Prime Minister Benjamin Netanyahu underwent a new round of questioning on Friday over one of several graft cases that have threatened to topple him, Israeli media reported.
The veteran premier’s 12th round of questioning as a suspect in various cases comes two days before his wife Sara appears in court on charges of misusing state funds for catering at their official residence.
The prime minister has not been charged in any of the cases.
Netanyahu has been repeatedly questioned over allegations involving Israeli telecoms giant Bezeq and its largest shareholder, Shaul Elovitch.
The premier is accused of seeking favourable coverage from another Elovitch company, the Walla news site, in exchange for policies that could have benefited the mogul’s interests to the tune of hundreds of millions of dollars.
Netanyahu also faces interrogation as a witness in a case involving the purchase of three German submarines.
Israeli television on Friday showed footage of police officers arriving at his office.
The police and Netanyahu’s office never confirm he is being questioned until the hearings are over.
Israeli media reported that Friday’s questioning will for the first time cover two further cases in which he is suspected of corruption, fraud and breach of trust.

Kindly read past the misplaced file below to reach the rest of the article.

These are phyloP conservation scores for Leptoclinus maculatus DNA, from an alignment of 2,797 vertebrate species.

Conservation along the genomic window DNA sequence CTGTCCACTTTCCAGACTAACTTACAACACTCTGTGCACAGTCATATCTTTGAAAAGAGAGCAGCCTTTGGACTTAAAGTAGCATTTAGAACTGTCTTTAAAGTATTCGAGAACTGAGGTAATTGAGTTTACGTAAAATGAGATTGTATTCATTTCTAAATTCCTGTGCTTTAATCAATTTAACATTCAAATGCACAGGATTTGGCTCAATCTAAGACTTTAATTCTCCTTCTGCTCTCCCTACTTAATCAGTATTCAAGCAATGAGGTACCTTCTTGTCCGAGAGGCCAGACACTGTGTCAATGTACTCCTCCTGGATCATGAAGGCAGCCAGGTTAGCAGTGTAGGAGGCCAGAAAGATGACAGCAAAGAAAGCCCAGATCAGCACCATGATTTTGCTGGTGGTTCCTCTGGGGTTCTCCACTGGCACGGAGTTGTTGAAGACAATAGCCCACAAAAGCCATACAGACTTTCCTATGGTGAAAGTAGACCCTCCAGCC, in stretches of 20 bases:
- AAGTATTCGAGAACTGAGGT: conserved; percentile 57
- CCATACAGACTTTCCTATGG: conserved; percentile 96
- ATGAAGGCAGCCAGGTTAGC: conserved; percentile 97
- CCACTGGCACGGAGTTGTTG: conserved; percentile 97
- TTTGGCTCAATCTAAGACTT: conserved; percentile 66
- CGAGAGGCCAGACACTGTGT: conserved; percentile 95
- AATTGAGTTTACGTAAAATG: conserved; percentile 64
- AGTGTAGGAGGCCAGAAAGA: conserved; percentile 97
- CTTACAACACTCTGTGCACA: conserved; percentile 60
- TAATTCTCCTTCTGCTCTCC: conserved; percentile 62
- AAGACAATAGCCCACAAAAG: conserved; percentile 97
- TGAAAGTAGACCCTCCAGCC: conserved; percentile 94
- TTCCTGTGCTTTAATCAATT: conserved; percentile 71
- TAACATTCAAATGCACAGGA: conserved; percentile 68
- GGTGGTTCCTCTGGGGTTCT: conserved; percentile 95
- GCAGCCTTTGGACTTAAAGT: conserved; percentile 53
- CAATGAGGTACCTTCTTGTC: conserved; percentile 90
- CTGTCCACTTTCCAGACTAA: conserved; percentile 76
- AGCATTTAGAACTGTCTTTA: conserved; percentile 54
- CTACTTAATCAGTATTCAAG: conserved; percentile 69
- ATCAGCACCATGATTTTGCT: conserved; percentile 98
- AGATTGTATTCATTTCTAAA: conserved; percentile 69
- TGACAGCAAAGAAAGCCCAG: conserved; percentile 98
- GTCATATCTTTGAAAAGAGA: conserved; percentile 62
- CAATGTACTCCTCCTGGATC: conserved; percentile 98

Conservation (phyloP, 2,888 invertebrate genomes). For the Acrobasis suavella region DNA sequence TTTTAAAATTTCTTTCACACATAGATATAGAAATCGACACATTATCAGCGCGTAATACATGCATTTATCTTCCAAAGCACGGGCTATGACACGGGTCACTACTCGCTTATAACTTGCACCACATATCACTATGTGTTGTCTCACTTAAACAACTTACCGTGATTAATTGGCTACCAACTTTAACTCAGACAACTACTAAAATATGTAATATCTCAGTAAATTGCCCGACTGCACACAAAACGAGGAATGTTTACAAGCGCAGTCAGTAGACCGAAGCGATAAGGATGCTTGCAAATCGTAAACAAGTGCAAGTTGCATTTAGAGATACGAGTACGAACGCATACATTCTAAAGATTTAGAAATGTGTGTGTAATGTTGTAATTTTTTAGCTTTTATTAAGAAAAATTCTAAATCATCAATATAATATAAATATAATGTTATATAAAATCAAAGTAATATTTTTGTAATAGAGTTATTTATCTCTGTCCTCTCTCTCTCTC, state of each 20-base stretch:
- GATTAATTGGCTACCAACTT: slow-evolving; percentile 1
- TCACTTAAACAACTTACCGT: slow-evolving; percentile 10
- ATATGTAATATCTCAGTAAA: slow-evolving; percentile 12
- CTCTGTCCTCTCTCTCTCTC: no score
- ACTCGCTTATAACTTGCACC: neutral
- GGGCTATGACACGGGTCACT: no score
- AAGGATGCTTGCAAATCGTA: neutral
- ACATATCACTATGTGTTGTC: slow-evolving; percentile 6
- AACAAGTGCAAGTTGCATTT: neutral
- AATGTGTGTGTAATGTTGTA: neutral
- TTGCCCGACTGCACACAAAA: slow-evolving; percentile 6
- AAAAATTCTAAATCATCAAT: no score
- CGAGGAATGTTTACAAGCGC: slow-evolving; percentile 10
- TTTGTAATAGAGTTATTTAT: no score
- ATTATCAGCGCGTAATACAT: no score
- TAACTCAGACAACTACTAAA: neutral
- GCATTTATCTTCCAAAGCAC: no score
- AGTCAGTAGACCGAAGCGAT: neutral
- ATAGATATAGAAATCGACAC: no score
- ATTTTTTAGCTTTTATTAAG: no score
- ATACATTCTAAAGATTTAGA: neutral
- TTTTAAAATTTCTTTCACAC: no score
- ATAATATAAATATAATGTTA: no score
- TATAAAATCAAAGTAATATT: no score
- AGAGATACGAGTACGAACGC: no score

In one, he and family members are suspected of receiving around 1 million shekels ($275,000) worth of luxury cigars, bottles of champagne and jewellery in exchange for financial or personal favours.
In the second, he is suspected of seeking a deal for positive coverage from Israel’s top-selling daily newspaper, Yediot Aharonot, in exchange for advancing a law that would have limited the circulation of Israel Hayom, a free competitor.
His wife Sara appears in court on Sunday charged with misusing state funds to buy catered meals costing $100,000 (85,000 euros) by falsely declaring there were no cooks available at the premier’s official residence.
Netanyahu, prime minister for around 12 years in total and with no rival in sight, has maintained his innocence in all the cases.
But the investigations have gradually ratcheted up speculation over whether he will eventually be forced from office.
So far, his coalition partners have stood by him despite the allegations. He is not obliged to step down as prime minister even if he is formally charged.